AUGUSTA – Ahmed Abdelmageed, a pharmacist and assistant professor at the Husson University School of Pharmacy, thinks the application process required for his students to become licensed interns is so tortuous that legislators needed to hear about it.

Students must complete four separate applications, at $46 each, before they can intern at a local pharmacy, he told a legislative panel studying regulatory reform when it visited South Portland. And though the applications say it will take up to three weeks for processing, the last round took more than eight weeks, Abdelmageed said.

“My students were two days delayed in going on their rotations — two days delayed, when I only have three weeks to send them out to get exposure,” he said, adding that Maine is third in the nation for the worst shortage of pharmacists.

Charged with reviewing and reforming Maine’s regulatory environment, the group of lawmakers returns to Augusta today after traveling the state and listening to hundreds of Mainers’ tales of similar frustration.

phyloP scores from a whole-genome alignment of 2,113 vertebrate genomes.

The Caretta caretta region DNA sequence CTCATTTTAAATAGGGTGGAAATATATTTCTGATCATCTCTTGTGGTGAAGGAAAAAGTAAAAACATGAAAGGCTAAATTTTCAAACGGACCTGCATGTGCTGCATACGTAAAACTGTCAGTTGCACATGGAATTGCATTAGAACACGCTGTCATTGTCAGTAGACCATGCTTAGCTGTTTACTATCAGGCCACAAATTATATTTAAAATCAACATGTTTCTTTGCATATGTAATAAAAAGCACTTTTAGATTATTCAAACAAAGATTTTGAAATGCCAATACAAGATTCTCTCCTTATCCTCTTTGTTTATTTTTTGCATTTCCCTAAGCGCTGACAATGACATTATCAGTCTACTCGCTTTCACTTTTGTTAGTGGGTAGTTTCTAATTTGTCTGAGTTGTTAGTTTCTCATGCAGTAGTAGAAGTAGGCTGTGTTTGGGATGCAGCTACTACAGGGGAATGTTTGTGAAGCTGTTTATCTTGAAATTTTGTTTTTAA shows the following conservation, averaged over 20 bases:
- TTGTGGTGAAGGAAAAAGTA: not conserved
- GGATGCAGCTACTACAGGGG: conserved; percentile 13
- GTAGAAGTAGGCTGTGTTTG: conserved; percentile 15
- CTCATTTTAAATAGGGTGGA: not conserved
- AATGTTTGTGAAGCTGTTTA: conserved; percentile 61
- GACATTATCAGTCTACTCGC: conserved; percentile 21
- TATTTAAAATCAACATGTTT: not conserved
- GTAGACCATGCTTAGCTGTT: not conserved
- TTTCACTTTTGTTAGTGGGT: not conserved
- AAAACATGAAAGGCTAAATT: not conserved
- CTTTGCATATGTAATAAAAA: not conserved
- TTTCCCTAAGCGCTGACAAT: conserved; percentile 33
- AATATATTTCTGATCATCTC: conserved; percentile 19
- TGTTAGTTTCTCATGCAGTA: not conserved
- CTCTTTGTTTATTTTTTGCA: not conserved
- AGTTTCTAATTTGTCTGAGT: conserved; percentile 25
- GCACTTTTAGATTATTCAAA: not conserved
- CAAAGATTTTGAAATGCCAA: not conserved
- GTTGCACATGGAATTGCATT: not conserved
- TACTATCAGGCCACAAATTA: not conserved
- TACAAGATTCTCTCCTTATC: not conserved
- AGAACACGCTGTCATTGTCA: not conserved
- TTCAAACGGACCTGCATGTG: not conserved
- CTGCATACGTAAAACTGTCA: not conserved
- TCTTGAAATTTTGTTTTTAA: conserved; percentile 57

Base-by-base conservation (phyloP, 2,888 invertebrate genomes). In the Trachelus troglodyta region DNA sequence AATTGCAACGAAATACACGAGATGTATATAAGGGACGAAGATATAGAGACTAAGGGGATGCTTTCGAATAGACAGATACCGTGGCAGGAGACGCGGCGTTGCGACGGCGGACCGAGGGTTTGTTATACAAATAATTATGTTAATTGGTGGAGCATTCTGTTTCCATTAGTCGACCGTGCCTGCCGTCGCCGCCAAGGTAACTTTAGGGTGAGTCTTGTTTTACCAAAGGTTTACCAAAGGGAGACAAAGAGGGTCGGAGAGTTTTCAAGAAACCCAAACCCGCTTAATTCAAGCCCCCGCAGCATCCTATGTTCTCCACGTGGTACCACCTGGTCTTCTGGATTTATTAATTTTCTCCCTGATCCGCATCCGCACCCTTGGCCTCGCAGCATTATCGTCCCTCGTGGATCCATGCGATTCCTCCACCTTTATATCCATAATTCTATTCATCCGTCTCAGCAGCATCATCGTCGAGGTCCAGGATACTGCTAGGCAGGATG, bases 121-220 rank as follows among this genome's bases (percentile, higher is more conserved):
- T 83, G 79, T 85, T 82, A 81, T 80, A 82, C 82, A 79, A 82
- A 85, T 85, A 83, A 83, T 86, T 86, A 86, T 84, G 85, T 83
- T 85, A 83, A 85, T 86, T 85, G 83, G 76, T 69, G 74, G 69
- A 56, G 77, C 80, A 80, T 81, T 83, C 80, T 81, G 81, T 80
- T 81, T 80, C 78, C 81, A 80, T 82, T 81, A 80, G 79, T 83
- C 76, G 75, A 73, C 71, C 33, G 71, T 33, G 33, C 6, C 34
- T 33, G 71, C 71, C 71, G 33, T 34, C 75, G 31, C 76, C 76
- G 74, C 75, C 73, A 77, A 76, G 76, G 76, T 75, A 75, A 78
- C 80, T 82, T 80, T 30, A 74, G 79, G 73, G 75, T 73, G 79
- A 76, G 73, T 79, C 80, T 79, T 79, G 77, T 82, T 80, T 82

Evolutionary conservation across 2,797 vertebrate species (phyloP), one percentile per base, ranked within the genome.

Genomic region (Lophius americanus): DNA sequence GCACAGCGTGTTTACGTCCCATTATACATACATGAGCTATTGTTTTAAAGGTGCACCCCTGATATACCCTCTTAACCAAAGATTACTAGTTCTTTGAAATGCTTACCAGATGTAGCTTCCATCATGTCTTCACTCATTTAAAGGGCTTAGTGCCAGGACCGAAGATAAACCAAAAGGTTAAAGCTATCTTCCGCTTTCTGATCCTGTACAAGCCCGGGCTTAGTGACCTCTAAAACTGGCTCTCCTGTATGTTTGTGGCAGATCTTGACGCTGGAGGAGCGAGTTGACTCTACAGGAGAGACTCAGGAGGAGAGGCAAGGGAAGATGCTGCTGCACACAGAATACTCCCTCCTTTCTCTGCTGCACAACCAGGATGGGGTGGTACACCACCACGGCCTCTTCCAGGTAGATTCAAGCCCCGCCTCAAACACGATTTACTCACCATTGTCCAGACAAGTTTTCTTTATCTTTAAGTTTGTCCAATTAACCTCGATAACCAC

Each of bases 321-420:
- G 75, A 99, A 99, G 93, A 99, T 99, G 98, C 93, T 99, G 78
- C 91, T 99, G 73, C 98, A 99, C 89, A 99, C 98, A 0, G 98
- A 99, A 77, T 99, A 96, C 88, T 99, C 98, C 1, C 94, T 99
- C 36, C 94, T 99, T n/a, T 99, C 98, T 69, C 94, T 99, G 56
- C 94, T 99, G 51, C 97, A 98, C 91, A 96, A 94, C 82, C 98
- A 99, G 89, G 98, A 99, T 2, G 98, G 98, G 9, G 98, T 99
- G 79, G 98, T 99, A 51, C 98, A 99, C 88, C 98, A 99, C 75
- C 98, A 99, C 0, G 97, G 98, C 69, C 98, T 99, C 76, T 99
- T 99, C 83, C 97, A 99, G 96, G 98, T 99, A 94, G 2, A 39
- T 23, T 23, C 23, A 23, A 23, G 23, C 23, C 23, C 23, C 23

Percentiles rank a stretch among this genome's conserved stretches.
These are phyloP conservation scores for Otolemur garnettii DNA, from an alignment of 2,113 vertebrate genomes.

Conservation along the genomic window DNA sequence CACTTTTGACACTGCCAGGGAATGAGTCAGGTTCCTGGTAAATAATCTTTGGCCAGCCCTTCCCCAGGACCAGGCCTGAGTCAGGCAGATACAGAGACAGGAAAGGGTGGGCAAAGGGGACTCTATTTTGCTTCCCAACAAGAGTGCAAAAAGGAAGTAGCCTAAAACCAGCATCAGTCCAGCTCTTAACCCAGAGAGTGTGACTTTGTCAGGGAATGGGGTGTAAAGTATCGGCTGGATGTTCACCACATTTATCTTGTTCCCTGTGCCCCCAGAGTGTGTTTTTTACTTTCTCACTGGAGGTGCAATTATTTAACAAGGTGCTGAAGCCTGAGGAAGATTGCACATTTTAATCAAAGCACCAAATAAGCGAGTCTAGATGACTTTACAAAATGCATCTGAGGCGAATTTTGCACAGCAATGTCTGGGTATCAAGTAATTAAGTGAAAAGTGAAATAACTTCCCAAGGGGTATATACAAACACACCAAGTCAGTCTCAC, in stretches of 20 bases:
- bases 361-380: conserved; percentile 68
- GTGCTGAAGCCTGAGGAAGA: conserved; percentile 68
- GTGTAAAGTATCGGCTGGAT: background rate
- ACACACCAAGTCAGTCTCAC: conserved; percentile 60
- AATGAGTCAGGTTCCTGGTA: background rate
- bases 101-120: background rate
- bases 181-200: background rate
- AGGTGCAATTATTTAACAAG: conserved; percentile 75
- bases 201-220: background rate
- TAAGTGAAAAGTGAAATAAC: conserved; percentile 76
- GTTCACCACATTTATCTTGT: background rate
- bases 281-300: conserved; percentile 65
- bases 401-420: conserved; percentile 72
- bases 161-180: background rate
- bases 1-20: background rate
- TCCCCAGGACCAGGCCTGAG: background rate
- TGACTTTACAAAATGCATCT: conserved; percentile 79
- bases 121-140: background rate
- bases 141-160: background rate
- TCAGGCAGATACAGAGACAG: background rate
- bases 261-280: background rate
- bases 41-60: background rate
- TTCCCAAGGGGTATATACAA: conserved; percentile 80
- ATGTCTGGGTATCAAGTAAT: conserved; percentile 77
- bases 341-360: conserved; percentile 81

“Somewhere along the line, common sense has to intersect the action of state government, and that’s what we need to work toward,” said state Sen. Jon Courtney, R-Sanford, the Senate chair of the Committee on Regulatory Fairness and Reform, in a recent interview.


But hundreds of other Mainers were driven to turn out at the hearings based on concerns about Gov. Paul LePage’s proposal to repeal certain environmental protections.

“Not one Maine voter that I’m aware of stood up and said, ‘Put BPA back in my kid’s bottle,’” Jeff Stevensen told lawmakers at the South Portland hearing.